Basis Point Definition
Basis point (BPS) is a commonly used unit for measuring interest rates as well as other percentages used in the finance sector. One basis point tells how much percentage change a financial instrument has experienced. It is equivalent to 0.01% or 0.0001, and is calculated by taking 1/100th of 1%. There is a link between the change in percentage and basis points, where a change of 1% translates to 100 basis points, and that of 0.01% translates to 1 basis point.The word ‘basis’ in the term refers to the base movement taking place between two percentages. It can also be referred to as spread occurring between two rates of interest. Since the fluctuations are not too huge, and these little fluctuations can have huge results, the basis becomes a fraction of 1%.
A Little More on What is a Basis Point
The basis point is usually considered for ascertaining fluctuations in interest rates, equity-based indices, and the returns offered by a fixed-income instrument. Both bonds and loans usually receive quotes in the form of basis point. For instance, you may say that your bank offers interest rate that is 50 basis points more than LIBOR or London Interbank Offered Rate. When the yield of a bond rises from 5% to 5.5%, it means that it has increased by 50 basis points, and when the rate of interest increases by 1%, it is considered to be risen by 100 basis points. Target interest rate, when raised by the Federal Reserve Board, by 25 basis points, it refers to the increase in interest rates by 0.25%. In case, the Fed increases the interest rate from 2.50% to 2.75%, it means that there has been an increase of 25 basis points.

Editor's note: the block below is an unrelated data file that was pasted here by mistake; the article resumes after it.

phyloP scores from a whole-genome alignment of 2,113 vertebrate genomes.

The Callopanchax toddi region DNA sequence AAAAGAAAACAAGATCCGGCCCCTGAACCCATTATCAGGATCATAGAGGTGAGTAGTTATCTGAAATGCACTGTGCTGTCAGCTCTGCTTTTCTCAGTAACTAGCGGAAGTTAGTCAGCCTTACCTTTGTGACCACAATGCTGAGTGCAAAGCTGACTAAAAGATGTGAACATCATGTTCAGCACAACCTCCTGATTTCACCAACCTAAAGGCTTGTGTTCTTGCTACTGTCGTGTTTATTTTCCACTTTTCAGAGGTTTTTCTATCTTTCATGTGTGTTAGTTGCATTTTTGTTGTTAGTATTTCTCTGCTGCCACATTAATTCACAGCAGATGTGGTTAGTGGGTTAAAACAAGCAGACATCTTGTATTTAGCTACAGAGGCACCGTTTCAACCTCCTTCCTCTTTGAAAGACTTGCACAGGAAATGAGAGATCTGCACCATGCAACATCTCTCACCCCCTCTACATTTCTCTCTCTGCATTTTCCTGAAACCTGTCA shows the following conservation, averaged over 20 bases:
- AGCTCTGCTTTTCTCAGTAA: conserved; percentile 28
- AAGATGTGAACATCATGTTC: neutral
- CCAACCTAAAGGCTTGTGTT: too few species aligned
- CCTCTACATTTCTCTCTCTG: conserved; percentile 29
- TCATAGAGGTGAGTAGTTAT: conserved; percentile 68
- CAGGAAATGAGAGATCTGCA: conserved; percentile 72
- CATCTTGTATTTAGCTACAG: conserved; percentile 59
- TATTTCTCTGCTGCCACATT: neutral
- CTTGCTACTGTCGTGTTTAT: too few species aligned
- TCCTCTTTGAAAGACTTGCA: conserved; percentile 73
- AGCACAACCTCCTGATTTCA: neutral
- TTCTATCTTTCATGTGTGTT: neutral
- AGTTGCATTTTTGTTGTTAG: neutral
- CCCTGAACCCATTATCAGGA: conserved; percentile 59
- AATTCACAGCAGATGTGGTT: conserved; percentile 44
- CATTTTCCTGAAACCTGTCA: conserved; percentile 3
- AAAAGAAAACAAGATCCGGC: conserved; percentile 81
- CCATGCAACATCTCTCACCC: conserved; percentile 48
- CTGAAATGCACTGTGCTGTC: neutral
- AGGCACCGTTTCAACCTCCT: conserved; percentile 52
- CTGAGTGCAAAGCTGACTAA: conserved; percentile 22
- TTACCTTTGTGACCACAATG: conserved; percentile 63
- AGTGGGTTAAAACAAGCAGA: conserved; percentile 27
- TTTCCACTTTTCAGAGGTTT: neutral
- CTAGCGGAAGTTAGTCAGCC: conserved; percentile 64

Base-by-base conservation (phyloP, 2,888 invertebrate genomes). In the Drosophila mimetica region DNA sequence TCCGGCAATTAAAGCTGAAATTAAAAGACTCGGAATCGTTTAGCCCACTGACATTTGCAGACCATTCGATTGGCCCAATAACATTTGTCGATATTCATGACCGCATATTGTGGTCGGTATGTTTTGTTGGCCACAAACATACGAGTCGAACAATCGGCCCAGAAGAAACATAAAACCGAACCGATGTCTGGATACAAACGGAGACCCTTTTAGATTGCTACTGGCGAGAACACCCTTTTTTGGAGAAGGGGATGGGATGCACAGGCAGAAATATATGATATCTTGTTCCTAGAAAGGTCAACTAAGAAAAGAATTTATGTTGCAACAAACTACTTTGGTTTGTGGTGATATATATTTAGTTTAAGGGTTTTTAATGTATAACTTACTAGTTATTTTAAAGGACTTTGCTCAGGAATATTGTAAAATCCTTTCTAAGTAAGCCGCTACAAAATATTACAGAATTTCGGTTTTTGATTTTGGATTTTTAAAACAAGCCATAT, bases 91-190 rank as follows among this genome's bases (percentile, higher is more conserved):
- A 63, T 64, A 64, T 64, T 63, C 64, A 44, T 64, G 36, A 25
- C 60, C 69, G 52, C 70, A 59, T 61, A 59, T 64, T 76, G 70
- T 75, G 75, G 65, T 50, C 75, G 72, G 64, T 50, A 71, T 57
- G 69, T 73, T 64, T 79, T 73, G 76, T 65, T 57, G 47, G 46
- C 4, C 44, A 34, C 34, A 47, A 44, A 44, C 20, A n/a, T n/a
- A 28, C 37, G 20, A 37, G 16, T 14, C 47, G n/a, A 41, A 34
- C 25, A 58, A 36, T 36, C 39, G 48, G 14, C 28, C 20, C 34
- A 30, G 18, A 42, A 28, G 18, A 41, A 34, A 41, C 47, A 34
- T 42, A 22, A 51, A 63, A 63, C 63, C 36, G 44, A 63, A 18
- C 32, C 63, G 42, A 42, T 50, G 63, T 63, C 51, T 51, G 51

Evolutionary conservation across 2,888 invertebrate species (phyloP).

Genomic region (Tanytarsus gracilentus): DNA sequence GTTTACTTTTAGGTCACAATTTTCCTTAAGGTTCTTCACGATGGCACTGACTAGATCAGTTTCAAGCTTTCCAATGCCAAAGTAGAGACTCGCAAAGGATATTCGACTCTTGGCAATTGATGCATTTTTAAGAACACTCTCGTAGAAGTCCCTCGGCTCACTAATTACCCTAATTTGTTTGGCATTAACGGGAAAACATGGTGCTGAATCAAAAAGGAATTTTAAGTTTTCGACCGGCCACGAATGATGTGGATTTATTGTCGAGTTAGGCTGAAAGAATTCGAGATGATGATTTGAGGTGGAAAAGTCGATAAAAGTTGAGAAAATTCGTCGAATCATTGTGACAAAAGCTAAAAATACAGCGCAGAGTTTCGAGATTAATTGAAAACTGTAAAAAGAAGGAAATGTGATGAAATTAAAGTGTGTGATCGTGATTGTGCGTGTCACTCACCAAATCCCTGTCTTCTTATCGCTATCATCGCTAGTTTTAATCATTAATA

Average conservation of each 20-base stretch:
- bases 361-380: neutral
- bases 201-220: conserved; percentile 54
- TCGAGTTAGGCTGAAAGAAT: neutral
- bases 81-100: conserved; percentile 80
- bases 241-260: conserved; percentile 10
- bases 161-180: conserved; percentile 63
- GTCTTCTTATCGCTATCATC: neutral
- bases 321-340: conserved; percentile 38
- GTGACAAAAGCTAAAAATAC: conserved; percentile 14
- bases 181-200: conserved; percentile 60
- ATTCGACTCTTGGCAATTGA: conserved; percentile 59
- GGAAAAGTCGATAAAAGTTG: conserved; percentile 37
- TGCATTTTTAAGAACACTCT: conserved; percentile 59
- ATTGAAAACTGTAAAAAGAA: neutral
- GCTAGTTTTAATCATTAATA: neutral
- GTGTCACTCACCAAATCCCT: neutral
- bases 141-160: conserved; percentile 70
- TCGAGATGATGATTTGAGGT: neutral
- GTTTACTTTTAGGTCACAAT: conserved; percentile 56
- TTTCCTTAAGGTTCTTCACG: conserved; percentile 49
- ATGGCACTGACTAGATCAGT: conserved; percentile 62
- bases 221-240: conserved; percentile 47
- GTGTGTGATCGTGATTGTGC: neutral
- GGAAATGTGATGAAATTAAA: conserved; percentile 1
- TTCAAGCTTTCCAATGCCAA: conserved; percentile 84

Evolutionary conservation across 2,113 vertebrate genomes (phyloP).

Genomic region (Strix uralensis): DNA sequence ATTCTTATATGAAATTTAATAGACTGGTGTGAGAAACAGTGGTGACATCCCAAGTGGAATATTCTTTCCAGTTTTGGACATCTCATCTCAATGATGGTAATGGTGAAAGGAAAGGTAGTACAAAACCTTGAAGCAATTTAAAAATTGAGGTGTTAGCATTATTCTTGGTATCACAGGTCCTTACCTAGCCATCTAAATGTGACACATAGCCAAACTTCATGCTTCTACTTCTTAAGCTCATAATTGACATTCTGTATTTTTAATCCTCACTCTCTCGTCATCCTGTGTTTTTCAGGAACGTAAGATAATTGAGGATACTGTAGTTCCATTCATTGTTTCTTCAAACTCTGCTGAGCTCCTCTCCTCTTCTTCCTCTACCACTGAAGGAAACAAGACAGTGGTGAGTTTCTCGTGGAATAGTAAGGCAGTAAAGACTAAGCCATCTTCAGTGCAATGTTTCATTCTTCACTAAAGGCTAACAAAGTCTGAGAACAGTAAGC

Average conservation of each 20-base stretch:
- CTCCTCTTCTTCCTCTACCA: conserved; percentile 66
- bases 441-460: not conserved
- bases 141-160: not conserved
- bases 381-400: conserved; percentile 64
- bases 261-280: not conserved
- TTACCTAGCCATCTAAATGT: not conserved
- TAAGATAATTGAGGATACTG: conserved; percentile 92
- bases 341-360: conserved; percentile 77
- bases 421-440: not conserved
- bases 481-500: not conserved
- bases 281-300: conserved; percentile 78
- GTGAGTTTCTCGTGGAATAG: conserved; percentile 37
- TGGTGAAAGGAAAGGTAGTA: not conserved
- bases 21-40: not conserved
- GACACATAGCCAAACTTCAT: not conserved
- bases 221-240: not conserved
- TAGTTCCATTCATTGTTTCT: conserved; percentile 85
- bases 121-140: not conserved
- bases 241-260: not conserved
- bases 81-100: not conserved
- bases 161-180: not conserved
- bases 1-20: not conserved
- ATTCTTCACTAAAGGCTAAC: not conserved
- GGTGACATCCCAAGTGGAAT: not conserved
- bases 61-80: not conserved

Basis points make it easier for people including traders, and financial analysts to understand the essence of changes in percentage. For instance, a financial instrument that carries a 10% rate of interest, and has a 10% increase ahead, it could either give a perception that the new rate is 11% (10% + 10% of 10), or 20% (10% + 10%). Here, the above statement gave vague information. However, by using the concept of basis point, it gets pretty obvious to ascertain that if the rate of interest of an instrument is 10%, and it experiences an upward movement of 100 basis points, then it is 11% now. Had the basis points increased by 1000, it would have resulted in 20%.